PwC designing Tech-savvy Indian cities
Jun 03 2014 , Singapore
Among the cities being designed by the multinational giant is Naya Raipur Smart City in Chhattisgarh where it is building telecom infrastructure, Hazem Galal, PwC's Doha-based Global Leader for Cities & Local Government Sector said.
"We are helping with the design of the city and how to use technology to provide more services, basically technology-enabled services for the citizens and the nation," he said yesterday.
"When we are designing new cities, we design them for 'livability'."
We want economic activities happening within the city so that they don't become places where people only sleep and work elsewhere, worsening the transportation problem."
PwC has been working on a number of projects in India, including the Mumbai Smart & Safe City initiative as the most significant one. In Gujarat, it is working on developing integrated, smart and sustainable cities with a focus on the Delhi-Mumbai Industrial Corridor and the city of Ahmedabad with their e-Governance programme.
Galal also sounded optimistic on pro-investment Prime Minister Narendra Modi saying the new government would lead India to a growth period.
It would mean that a lot of its cities could thrive as business centres, he said.
He pointed out the success of Bangalore terming it a globally recognised city for its own clusters of businesses, especially the outsourcing services.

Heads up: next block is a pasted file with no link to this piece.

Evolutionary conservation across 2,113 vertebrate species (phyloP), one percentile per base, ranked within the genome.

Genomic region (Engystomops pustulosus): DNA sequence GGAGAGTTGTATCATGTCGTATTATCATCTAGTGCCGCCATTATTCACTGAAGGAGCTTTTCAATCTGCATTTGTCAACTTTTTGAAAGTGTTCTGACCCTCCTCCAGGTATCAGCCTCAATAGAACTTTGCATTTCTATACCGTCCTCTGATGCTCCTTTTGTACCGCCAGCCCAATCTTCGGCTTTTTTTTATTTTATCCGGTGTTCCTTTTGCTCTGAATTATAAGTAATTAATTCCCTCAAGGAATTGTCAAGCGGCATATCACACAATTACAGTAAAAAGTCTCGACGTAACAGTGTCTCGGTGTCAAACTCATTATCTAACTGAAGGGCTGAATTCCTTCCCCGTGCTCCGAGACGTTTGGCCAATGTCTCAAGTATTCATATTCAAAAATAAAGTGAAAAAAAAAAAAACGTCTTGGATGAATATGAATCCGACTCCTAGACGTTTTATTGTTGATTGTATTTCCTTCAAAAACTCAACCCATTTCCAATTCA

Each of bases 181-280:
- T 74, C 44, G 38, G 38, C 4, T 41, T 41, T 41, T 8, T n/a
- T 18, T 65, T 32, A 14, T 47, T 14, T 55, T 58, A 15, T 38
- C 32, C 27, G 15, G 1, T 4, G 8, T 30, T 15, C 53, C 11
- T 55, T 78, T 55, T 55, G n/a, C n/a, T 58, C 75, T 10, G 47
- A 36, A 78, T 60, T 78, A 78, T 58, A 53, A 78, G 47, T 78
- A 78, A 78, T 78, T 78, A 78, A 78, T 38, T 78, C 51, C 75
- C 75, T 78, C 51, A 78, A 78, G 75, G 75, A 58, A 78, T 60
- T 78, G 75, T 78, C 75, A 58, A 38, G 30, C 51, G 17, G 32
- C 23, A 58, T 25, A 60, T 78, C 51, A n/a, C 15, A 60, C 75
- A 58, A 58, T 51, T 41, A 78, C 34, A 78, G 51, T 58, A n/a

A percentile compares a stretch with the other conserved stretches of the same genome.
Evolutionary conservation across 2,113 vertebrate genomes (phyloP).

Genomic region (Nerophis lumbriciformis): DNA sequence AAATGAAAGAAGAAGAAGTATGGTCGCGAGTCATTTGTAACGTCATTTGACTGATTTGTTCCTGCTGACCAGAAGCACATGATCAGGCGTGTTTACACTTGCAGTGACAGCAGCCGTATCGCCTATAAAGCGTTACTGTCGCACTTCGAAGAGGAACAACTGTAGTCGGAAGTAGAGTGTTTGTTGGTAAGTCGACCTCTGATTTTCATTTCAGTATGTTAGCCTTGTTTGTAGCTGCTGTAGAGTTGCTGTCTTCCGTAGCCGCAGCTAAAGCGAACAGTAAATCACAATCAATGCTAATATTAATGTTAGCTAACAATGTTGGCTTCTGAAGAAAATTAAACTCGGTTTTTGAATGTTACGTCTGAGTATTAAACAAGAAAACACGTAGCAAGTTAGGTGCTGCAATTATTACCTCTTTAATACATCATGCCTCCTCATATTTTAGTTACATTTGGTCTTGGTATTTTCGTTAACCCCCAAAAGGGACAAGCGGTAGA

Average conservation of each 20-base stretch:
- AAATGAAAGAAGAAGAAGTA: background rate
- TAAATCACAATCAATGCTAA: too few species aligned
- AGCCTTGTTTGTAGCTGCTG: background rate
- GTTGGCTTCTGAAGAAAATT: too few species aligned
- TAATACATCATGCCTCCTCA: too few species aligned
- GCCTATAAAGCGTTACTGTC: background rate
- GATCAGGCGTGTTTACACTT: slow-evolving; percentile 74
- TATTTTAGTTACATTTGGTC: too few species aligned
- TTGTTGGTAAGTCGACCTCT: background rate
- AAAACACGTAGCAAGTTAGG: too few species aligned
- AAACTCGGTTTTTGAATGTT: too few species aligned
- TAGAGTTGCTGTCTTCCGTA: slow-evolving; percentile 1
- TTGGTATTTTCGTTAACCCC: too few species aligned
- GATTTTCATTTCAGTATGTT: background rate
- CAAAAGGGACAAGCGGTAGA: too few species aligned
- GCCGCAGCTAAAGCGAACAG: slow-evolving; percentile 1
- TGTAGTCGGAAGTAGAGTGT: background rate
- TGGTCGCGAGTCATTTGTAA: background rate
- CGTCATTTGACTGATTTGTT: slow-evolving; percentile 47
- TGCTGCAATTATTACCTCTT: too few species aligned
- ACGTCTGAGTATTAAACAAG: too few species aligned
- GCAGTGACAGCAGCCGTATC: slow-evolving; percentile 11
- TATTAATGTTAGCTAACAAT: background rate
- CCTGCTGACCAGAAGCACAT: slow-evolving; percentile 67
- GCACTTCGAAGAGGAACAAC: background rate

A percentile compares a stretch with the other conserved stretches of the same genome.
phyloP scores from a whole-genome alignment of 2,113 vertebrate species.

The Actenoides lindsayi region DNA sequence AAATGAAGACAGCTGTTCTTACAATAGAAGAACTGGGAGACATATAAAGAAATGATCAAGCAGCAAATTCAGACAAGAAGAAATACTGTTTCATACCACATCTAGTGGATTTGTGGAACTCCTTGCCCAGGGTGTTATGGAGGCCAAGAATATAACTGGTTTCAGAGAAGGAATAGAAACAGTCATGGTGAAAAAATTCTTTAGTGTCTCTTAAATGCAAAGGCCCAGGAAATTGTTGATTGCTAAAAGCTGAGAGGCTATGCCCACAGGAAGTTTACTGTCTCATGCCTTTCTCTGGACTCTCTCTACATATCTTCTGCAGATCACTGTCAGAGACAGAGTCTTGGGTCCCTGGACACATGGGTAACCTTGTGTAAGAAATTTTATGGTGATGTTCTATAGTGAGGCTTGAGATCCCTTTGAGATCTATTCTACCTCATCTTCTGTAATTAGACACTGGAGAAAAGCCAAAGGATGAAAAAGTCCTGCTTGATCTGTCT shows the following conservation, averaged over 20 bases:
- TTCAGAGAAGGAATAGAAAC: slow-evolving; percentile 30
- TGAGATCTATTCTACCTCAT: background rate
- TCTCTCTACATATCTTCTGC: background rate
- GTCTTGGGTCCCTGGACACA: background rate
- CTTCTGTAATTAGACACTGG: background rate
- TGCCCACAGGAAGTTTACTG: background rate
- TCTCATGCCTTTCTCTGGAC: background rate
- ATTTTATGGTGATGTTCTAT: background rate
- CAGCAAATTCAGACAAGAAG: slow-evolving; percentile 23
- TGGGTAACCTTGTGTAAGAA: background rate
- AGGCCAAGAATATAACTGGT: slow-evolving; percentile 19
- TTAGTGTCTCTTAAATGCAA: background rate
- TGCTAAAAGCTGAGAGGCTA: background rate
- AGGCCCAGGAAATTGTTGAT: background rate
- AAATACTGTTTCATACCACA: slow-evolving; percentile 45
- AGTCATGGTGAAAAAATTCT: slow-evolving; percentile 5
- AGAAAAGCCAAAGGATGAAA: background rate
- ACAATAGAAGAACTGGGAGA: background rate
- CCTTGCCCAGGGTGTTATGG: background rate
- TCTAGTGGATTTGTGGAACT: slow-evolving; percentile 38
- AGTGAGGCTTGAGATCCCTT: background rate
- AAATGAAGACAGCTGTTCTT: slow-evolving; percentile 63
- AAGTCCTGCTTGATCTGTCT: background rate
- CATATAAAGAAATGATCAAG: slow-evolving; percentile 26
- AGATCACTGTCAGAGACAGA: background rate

However, Galal lamented the failure of New Delhi to encash from the Commonwealth Games as its infrastructure could not be completed on time amidst complaints from international athletes.
In contrast, London has gained from having delivered its infrastructure and transportation system in due time for the Olympic Games.
The PwC yesterday released its study for the best 30 cities in the world.
The report "Cities of Opportunities 6" rated Mumbai, the financial capital of India, at 28th position.
He said Mumbai needs to improve on its transportation and infrastructure among other services to be among the top cities of the world.
London topped the list of the 30 cities followed by New York and Singapore at second and third positions respectively.
Comparatively, Mumbai did well in PwC's report on Emerging 7 or E7 which evaluated the ratings of cities in South Africa, India, Mexico, Turkey, Indonesia, Russia and Brazil.
He, however, stressed that India would really need to invest hard in basic infrastructure, make it easier for doing business in the country and remove regulatory barriers that are seen as deterrent by multi-national corporations.